Snakes in the Office

Copperheads invade a local real-estate company, but former employees say the biggest snake of them all is their ex-boss.

"I'd say at least 50, but it could be as many as 60 or 70, but probably not 75," says Dielmann. "I'd have to count."

Back at Blake & Davis, employees say the defection fueled Peterson's paranoia. He began his practice of taking his computer tower home with him each night and constantly locking the door to his office. He started calling himself the "Wizard of Oz," as he basked in his new role as sole owner of the firm. Soon after Dielmann's exit, employees say he organized a staff meeting for the sole purpose — it seemed — of vilifying his former partner.

"He used to stay up all night obsessing about these presentations," recalls a former staffer. "By the look on his face, it was evident he hadn't slept in days. The whole presentation was how Andy 'abandoned' us. It was never about how we were going to pick up the pieces and move on. We were hemorrhaging staff and he was more concerned about who's right or wrong."

Jennifer Silverberg
Is this the grin of a successful businessman or a snake-releasing psychopath? Steve Peterson's former employees say it's the latter.
Jennifer Silverberg
Is this the grin of a successful businessman or a snake-releasing psychopath? Steve Peterson's former employees say it's the latter.


On July 24, 2005, police responding to a 911 call arrived at the Peterson's O'Fallon home to find Kathy bruised and shaken. Minutes earlier, at approximately 12:13 that Sunday afternoon, police report that Steve Peterson allegedly attacked his wife by "grabbing her by the throat and throwing her to the floor."

The cops note that Peterson also bit his wife, leaving teeth marks from both his upper and lower jaws. When they attempted to place him under arrest, the police say Peterson was uncooperative. "An arm bar was used to stop the immediate resisting, yet he remained rigid and stiff during the entire hand cuffing," writes the arresting O'Fallon police officer, Mike Magrew. "He was advised to stop resisting multiple times."

In a restraining order filed against Peterson later that day, Kathy Peterson provides a more descriptive account of the assault. She claims the attack occurred following an argument and that that his assault also injured the couple's daughter.

"Steve was holding my daughter Lucy (two years old) in his left arm," reports Kathy in her restraining order. "As he lunged forward at me, Lucy's head swung and hit the wall. Steve put his hand around my throat and pushed me to the floor choking me. I lunged for his pants pocket to get my cell phone and he leaned over and bit my right forearm. I was unsuccessful getting the phone — he grabbed my right arm and kept slamming it on the end of the bed frame. He finally gave me the phone and I called 911. The officers took photos of my neck and bite marks on my arms."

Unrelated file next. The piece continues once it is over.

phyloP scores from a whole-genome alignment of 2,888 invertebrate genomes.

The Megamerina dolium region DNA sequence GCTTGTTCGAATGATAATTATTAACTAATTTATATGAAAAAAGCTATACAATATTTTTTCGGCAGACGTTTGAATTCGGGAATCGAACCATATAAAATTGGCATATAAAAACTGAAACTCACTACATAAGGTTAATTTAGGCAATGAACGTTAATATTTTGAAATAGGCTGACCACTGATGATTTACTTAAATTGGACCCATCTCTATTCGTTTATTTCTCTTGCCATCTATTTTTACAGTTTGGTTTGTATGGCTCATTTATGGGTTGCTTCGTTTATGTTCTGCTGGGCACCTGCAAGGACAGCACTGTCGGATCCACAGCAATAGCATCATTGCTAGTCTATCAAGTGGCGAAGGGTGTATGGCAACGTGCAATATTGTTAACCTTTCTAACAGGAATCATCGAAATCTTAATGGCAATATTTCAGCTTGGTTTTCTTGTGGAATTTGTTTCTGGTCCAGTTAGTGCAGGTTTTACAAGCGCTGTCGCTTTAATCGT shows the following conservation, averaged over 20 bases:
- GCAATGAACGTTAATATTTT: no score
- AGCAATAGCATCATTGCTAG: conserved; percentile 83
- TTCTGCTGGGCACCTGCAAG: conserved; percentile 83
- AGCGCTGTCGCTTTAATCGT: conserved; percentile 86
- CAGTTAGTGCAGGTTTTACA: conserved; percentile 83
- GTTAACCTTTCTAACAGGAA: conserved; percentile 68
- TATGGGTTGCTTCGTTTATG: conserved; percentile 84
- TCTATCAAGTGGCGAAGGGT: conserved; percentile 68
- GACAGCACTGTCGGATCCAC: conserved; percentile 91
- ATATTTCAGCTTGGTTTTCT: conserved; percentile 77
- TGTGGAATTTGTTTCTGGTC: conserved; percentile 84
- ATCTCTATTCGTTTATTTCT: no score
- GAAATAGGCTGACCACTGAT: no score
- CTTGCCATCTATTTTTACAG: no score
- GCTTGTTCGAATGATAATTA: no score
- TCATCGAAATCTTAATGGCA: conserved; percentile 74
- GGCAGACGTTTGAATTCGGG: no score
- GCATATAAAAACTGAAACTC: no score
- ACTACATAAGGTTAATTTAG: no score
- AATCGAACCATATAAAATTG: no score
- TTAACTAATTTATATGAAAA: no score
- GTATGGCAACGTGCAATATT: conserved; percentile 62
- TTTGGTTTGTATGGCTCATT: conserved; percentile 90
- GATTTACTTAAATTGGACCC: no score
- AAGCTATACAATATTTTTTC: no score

St. Charles County Prosecuting Attorney Jack Banas says the assault qualifies as a Class A misdemeanor that could carry a sentence of up to one year in jail and a $1,000 fine. As with any domestic assault, Banas says his office plans to prosecute Peterson to the full extent.

Kathy Peterson won't say what she and Steve were arguing about prior to the assault. On the advice of her attorney, she declined comment for this article. The couple's divorce filings, however, reveal that the marriage was not an honest one — at least when it came to the couple's finances.

In a petition before the court Kathy alleges that shortly after the couple wed in April 1999, Peterson and his sister Laura devised a plan to defraud her of some $1.8 million in inheritance and other funds. The siblings carried out the plan by persuading Kathy to transfer her nest egg to several accounts, one of which was accessible to both Steve and Laura Peterson.

The ultimate goal, according to her lawsuit, was to transfer all funds from accounts in her name into the account also controlled by Steve and Laura. Money from this joint account was then used to pay the expenses on a 17-acre farm in Defiance that Steve and Laura purchased together in 1995. To conceal the conspiracy, Kathy alleges her husband physically removed the mailbox from the couple's home, thus preventing her from intercepting financial statements that would tip off the scam. Without the mailbox, all the couple's mailings were sent to Blake & Davis.

Kathy later funneled $350,000 to the property when Steve allegedly called her in January 2003 to falsely report the farm risked immediate foreclosure. According to the suit, her husband promised to repay her within a week of making the loan but never did. Later, Peterson allegedly duped her into signing a title document that cleared any claim she had to the property. Peterson says he's unaware of any of these allegations.

Last month Steve Peterson added to the couple's ever-growing divorce file. In a complaint filed September 14, Peterson charges that eighteen months earlier — in February 2005 — Kathy arrived, visibly upset, at his Chesterfield office. Peterson alleges Kathy pushed him into a cabinet and hit him in the face, causing bruising and lacerations. He's asking the court to award him $25,000 in punitive damages for the assault.

Just as Peterson's divorce case was heating up last summer, employees say conditions at Blake & Davis were spinning further out of control. In spring 2005 Briarcliff Condominium Association sued Peterson and Blake & Davis on charges that the owner and his company mishandled funds, over-billed the association and refused to turn over the condominium's financial records. The court dismissed Peterson of personal wrongdoing but demanded that his Blake & Davis pay Briarcliff $79,000 in damages.

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